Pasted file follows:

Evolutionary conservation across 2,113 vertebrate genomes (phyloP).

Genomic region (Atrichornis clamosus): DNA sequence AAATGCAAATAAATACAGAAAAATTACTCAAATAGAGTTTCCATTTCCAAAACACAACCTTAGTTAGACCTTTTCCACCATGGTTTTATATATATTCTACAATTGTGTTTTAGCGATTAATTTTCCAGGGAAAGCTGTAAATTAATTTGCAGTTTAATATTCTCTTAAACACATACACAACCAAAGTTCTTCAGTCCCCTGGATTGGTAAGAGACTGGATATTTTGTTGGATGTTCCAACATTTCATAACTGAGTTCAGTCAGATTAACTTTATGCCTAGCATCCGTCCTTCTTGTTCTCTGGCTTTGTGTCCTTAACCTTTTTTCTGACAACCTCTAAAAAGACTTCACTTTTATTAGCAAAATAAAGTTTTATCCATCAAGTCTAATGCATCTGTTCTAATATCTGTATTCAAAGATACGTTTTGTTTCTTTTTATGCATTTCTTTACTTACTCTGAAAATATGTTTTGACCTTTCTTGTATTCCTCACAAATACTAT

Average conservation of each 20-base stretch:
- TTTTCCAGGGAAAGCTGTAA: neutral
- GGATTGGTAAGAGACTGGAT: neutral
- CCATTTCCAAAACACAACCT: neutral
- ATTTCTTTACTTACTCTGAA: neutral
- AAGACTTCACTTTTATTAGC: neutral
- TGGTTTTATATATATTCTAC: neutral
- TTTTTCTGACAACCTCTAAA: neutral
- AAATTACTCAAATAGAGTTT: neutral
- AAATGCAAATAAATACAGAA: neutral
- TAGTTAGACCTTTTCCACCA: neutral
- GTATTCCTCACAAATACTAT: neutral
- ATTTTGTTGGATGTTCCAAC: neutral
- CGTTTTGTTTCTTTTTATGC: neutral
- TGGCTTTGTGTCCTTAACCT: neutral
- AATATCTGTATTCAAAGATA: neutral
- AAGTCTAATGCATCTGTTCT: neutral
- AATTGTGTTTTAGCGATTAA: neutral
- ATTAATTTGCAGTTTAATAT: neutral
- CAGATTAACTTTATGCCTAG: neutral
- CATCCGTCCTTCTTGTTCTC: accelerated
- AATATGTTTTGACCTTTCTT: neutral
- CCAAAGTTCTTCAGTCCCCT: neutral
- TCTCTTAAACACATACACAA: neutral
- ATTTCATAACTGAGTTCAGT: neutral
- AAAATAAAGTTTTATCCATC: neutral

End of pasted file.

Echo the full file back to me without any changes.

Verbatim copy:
Evolutionary conservation across 2,113 vertebrate genomes (phyloP).

Genomic region (Atrichornis clamosus): DNA sequence AAATGCAAATAAATACAGAAAAATTACTCAAATAGAGTTTCCATTTCCAAAACACAACCTTAGTTAGACCTTTTCCACCATGGTTTTATATATATTCTACAATTGTGTTTTAGCGATTAATTTTCCAGGGAAAGCTGTAAATTAATTTGCAGTTTAATATTCTCTTAAACACATACACAACCAAAGTTCTTCAGTCCCCTGGATTGGTAAGAGACTGGATATTTTGTTGGATGTTCCAACATTTCATAACTGAGTTCAGTCAGATTAACTTTATGCCTAGCATCCGTCCTTCTTGTTCTCTGGCTTTGTGTCCTTAACCTTTTTTCTGACAACCTCTAAAAAGACTTCACTTTTATTAGCAAAATAAAGTTTTATCCATCAAGTCTAATGCATCTGTTCTAATATCTGTATTCAAAGATACGTTTTGTTTCTTTTTATGCATTTCTTTACTTACTCTGAAAATATGTTTTGACCTTTCTTGTATTCCTCACAAATACTAT

Average conservation of each 20-base stretch:
- TTTTCCAGGGAAAGCTGTAA: neutral
- GGATTGGTAAGAGACTGGAT: neutral
- CCATTTCCAAAACACAACCT: neutral
- ATTTCTTTACTTACTCTGAA: neutral
- AAGACTTCACTTTTATTAGC: neutral
- TGGTTTTATATATATTCTAC: neutral
- TTTTTCTGACAACCTCTAAA: neutral
- AAATTACTCAAATAGAGTTT: neutral
- AAATGCAAATAAATACAGAA: neutral
- TAGTTAGACCTTTTCCACCA: neutral
- GTATTCCTCACAAATACTAT: neutral
- ATTTTGTTGGATGTTCCAAC: neutral
- CGTTTTGTTTCTTTTTATGC: neutral
- TGGCTTTGTGTCCTTAACCT: neutral
- AATATCTGTATTCAAAGATA: neutral
- AAGTCTAATGCATCTGTTCT: neutral
- AATTGTGTTTTAGCGATTAA: neutral
- ATTAATTTGCAGTTTAATAT: neutral
- CAGATTAACTTTATGCCTAG: neutral
- CATCCGTCCTTCTTGTTCTC: accelerated
- AATATGTTTTGACCTTTCTT: neutral
- CCAAAGTTCTTCAGTCCCCT: neutral
- TCTCTTAAACACATACACAA: neutral
- ATTTCATAACTGAGTTCAGT: neutral
- AAAATAAAGTTTTATCCATC: neutral